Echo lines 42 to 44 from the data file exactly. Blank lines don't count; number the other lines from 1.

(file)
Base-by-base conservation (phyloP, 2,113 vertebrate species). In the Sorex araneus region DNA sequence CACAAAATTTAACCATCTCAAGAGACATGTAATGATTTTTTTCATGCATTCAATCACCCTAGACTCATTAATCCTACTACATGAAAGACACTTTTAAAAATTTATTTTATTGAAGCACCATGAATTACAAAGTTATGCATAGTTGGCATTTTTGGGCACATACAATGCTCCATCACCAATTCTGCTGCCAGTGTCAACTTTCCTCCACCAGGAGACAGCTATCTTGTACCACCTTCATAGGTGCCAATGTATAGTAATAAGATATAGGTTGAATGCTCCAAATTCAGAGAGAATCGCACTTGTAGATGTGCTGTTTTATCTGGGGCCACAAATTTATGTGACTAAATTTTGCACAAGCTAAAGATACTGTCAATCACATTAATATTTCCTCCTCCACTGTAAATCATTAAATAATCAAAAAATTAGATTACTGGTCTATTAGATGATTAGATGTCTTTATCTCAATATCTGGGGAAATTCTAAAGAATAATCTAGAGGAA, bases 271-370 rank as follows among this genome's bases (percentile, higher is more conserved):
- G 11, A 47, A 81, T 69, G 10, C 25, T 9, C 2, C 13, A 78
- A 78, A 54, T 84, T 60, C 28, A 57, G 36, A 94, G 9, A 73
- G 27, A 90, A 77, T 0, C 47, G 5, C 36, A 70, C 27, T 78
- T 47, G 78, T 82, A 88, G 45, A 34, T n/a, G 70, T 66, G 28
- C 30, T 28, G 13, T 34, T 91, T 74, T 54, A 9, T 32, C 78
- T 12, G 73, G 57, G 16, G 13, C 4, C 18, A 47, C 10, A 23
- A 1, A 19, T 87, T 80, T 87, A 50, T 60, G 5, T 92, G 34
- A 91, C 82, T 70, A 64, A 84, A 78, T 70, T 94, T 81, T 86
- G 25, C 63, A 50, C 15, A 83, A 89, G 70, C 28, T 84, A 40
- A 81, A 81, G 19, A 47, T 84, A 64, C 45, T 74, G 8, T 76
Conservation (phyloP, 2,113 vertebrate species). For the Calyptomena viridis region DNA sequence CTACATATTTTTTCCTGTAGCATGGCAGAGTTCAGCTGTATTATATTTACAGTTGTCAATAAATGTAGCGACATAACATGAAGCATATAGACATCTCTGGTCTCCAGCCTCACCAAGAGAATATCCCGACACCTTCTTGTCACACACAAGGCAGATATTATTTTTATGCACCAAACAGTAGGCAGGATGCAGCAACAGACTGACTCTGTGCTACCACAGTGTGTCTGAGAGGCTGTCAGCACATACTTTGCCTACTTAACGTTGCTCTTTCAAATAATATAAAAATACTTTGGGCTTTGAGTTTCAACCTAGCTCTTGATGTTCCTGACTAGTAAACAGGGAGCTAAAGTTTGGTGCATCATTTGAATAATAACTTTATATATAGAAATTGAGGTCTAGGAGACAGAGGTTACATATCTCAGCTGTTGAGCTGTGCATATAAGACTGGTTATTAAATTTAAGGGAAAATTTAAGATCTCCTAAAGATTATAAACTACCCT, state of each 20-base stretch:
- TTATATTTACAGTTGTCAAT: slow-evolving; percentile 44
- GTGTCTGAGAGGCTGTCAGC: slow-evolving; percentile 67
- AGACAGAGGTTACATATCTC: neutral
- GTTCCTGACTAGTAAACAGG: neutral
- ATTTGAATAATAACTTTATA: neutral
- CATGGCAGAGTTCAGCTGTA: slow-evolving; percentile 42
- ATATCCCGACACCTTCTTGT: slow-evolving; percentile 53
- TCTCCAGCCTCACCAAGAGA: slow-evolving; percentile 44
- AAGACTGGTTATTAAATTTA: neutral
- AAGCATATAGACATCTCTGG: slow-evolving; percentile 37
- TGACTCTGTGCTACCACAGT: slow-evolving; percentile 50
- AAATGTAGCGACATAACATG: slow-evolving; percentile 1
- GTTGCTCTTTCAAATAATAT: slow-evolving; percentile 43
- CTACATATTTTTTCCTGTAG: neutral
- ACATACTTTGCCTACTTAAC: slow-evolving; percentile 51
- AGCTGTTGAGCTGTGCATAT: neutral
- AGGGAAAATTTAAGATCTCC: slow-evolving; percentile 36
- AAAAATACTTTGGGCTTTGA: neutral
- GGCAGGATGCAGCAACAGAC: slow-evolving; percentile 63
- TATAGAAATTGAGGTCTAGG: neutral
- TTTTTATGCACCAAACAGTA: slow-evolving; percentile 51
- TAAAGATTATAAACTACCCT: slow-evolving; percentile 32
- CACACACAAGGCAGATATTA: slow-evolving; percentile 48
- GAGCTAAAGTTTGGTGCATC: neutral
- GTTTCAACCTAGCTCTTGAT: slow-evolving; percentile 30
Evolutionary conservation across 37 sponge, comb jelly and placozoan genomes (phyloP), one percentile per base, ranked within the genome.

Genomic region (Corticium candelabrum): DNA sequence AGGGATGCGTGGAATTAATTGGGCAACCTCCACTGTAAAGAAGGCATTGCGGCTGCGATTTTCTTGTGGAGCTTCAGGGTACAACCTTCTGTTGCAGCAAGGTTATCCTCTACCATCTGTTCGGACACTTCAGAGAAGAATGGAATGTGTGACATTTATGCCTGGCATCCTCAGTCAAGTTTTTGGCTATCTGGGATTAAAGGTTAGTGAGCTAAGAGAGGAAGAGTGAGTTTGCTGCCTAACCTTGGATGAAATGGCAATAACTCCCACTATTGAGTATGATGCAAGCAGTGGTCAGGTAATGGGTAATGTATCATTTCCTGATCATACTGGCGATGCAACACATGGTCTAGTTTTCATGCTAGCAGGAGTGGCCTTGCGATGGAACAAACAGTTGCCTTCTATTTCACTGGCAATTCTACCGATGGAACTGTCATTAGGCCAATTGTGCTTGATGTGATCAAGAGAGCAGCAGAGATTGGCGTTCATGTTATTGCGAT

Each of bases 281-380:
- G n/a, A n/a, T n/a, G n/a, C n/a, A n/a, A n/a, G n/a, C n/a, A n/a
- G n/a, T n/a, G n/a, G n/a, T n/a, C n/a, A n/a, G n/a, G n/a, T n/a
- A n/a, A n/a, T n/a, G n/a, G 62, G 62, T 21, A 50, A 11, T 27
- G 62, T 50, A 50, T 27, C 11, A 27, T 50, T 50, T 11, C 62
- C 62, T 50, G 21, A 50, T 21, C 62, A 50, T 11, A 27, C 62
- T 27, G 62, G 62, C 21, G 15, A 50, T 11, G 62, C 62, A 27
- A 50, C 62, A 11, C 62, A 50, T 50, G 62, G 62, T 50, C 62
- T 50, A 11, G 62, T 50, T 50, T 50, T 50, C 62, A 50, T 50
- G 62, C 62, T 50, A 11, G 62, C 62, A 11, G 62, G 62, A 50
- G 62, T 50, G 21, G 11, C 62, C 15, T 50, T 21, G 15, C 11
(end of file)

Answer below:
- G n/a, T n/a, G n/a, G n/a, T n/a, C n/a, A n/a, G n/a, G n/a, T n/a
- A n/a, A n/a, T n/a, G n/a, G 62, G 62, T 21, A 50, A 11, T 27
- G 62, T 50, A 50, T 27, C 11, A 27, T 50, T 50, T 11, C 62